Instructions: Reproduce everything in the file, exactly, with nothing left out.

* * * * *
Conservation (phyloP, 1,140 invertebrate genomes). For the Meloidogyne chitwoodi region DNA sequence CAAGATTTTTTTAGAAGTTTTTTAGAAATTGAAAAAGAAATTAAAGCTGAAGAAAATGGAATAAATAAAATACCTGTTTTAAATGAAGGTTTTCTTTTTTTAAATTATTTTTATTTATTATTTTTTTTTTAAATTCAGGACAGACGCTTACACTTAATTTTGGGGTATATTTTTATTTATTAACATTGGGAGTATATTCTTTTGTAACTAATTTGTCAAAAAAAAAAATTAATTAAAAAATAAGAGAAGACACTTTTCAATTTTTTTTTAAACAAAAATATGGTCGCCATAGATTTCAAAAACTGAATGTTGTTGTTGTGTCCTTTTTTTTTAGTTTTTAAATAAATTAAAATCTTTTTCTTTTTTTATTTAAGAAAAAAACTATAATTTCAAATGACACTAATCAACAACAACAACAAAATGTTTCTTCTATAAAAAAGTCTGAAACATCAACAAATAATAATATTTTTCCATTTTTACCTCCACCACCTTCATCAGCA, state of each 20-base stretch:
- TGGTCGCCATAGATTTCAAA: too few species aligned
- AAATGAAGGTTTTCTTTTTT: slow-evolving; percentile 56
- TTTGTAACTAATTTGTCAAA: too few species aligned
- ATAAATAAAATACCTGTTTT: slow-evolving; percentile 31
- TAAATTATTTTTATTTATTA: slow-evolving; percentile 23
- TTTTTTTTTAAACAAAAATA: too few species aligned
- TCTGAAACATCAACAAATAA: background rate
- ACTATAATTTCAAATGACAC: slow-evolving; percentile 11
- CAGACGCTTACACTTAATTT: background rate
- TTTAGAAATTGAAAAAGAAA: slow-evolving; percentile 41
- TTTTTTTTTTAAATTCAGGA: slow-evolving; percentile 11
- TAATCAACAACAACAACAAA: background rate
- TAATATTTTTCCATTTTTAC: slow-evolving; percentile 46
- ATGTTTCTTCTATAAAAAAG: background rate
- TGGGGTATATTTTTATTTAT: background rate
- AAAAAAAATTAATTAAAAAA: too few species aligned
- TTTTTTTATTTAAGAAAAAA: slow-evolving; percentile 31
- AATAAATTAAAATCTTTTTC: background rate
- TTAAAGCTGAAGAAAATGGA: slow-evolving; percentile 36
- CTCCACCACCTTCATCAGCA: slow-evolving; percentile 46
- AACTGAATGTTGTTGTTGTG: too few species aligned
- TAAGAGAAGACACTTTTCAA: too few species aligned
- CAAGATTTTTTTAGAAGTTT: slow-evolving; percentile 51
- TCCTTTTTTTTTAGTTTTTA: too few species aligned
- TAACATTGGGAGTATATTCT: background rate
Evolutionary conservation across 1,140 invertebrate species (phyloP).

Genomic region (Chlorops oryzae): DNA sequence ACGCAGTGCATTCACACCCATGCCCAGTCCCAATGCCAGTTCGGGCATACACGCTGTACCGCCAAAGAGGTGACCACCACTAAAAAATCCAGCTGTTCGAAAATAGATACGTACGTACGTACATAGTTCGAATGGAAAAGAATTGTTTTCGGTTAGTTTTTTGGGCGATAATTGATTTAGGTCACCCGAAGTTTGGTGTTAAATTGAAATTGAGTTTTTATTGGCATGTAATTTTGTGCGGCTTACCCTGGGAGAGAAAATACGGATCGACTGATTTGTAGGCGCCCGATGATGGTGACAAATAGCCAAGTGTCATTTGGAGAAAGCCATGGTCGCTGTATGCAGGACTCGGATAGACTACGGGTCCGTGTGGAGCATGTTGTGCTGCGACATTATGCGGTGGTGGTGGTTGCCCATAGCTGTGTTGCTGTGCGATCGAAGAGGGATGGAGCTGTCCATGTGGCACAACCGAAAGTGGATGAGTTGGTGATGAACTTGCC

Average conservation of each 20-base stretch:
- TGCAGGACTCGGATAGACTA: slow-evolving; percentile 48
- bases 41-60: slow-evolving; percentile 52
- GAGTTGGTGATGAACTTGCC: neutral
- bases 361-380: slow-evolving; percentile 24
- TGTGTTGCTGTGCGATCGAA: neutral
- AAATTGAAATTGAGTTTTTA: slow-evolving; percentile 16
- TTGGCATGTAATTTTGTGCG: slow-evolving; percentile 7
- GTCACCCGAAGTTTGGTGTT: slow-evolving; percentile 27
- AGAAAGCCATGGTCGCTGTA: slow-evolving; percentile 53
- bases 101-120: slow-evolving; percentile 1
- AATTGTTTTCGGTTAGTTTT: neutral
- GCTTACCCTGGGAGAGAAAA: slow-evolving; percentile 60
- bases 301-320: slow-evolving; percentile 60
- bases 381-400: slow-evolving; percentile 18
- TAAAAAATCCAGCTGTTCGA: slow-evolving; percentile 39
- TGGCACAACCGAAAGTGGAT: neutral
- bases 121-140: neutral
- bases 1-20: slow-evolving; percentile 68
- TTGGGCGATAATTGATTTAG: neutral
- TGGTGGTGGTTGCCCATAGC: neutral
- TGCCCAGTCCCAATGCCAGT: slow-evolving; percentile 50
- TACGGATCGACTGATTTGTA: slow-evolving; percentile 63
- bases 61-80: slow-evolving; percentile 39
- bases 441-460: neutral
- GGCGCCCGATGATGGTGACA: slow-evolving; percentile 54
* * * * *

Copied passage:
Conservation (phyloP, 1,140 invertebrate genomes). For the Meloidogyne chitwoodi region DNA sequence CAAGATTTTTTTAGAAGTTTTTTAGAAATTGAAAAAGAAATTAAAGCTGAAGAAAATGGAATAAATAAAATACCTGTTTTAAATGAAGGTTTTCTTTTTTTAAATTATTTTTATTTATTATTTTTTTTTTAAATTCAGGACAGACGCTTACACTTAATTTTGGGGTATATTTTTATTTATTAACATTGGGAGTATATTCTTTTGTAACTAATTTGTCAAAAAAAAAAATTAATTAAAAAATAAGAGAAGACACTTTTCAATTTTTTTTTAAACAAAAATATGGTCGCCATAGATTTCAAAAACTGAATGTTGTTGTTGTGTCCTTTTTTTTTAGTTTTTAAATAAATTAAAATCTTTTTCTTTTTTTATTTAAGAAAAAAACTATAATTTCAAATGACACTAATCAACAACAACAACAAAATGTTTCTTCTATAAAAAAGTCTGAAACATCAACAAATAATAATATTTTTCCATTTTTACCTCCACCACCTTCATCAGCA, state of each 20-base stretch:
- TGGTCGCCATAGATTTCAAA: too few species aligned
- AAATGAAGGTTTTCTTTTTT: slow-evolving; percentile 56
- TTTGTAACTAATTTGTCAAA: too few species aligned
- ATAAATAAAATACCTGTTTT: slow-evolving; percentile 31
- TAAATTATTTTTATTTATTA: slow-evolving; percentile 23
- TTTTTTTTTAAACAAAAATA: too few species aligned
- TCTGAAACATCAACAAATAA: background rate
- ACTATAATTTCAAATGACAC: slow-evolving; percentile 11
- CAGACGCTTACACTTAATTT: background rate
- TTTAGAAATTGAAAAAGAAA: slow-evolving; percentile 41
- TTTTTTTTTTAAATTCAGGA: slow-evolving; percentile 11
- TAATCAACAACAACAACAAA: background rate
- TAATATTTTTCCATTTTTAC: slow-evolving; percentile 46
- ATGTTTCTTCTATAAAAAAG: background rate
- TGGGGTATATTTTTATTTAT: background rate
- AAAAAAAATTAATTAAAAAA: too few species aligned
- TTTTTTTATTTAAGAAAAAA: slow-evolving; percentile 31
- AATAAATTAAAATCTTTTTC: background rate
- TTAAAGCTGAAGAAAATGGA: slow-evolving; percentile 36
- CTCCACCACCTTCATCAGCA: slow-evolving; percentile 46
- AACTGAATGTTGTTGTTGTG: too few species aligned
- TAAGAGAAGACACTTTTCAA: too few species aligned
- CAAGATTTTTTTAGAAGTTT: slow-evolving; percentile 51
- TCCTTTTTTTTTAGTTTTTA: too few species aligned
- TAACATTGGGAGTATATTCT: background rate
Evolutionary conservation across 1,140 invertebrate species (phyloP).

Genomic region (Chlorops oryzae): DNA sequence ACGCAGTGCATTCACACCCATGCCCAGTCCCAATGCCAGTTCGGGCATACACGCTGTACCGCCAAAGAGGTGACCACCACTAAAAAATCCAGCTGTTCGAAAATAGATACGTACGTACGTACATAGTTCGAATGGAAAAGAATTGTTTTCGGTTAGTTTTTTGGGCGATAATTGATTTAGGTCACCCGAAGTTTGGTGTTAAATTGAAATTGAGTTTTTATTGGCATGTAATTTTGTGCGGCTTACCCTGGGAGAGAAAATACGGATCGACTGATTTGTAGGCGCCCGATGATGGTGACAAATAGCCAAGTGTCATTTGGAGAAAGCCATGGTCGCTGTATGCAGGACTCGGATAGACTACGGGTCCGTGTGGAGCATGTTGTGCTGCGACATTATGCGGTGGTGGTGGTTGCCCATAGCTGTGTTGCTGTGCGATCGAAGAGGGATGGAGCTGTCCATGTGGCACAACCGAAAGTGGATGAGTTGGTGATGAACTTGCC

Average conservation of each 20-base stretch:
- TGCAGGACTCGGATAGACTA: slow-evolving; percentile 48
- bases 41-60: slow-evolving; percentile 52
- GAGTTGGTGATGAACTTGCC: neutral
- bases 361-380: slow-evolving; percentile 24
- TGTGTTGCTGTGCGATCGAA: neutral
- AAATTGAAATTGAGTTTTTA: slow-evolving; percentile 16
- TTGGCATGTAATTTTGTGCG: slow-evolving; percentile 7
- GTCACCCGAAGTTTGGTGTT: slow-evolving; percentile 27
- AGAAAGCCATGGTCGCTGTA: slow-evolving; percentile 53
- bases 101-120: slow-evolving; percentile 1
- AATTGTTTTCGGTTAGTTTT: neutral
- GCTTACCCTGGGAGAGAAAA: slow-evolving; percentile 60
- bases 301-320: slow-evolving; percentile 60
- bases 381-400: slow-evolving; percentile 18
- TAAAAAATCCAGCTGTTCGA: slow-evolving; percentile 39
- TGGCACAACCGAAAGTGGAT: neutral
- bases 121-140: neutral
- bases 1-20: slow-evolving; percentile 68
- TTGGGCGATAATTGATTTAG: neutral
- TGGTGGTGGTTGCCCATAGC: neutral
- TGCCCAGTCCCAATGCCAGT: slow-evolving; percentile 50
- TACGGATCGACTGATTTGTA: slow-evolving; percentile 63
- bases 61-80: slow-evolving; percentile 39
- bases 441-460: neutral
- GGCGCCCGATGATGGTGACA: slow-evolving; percentile 54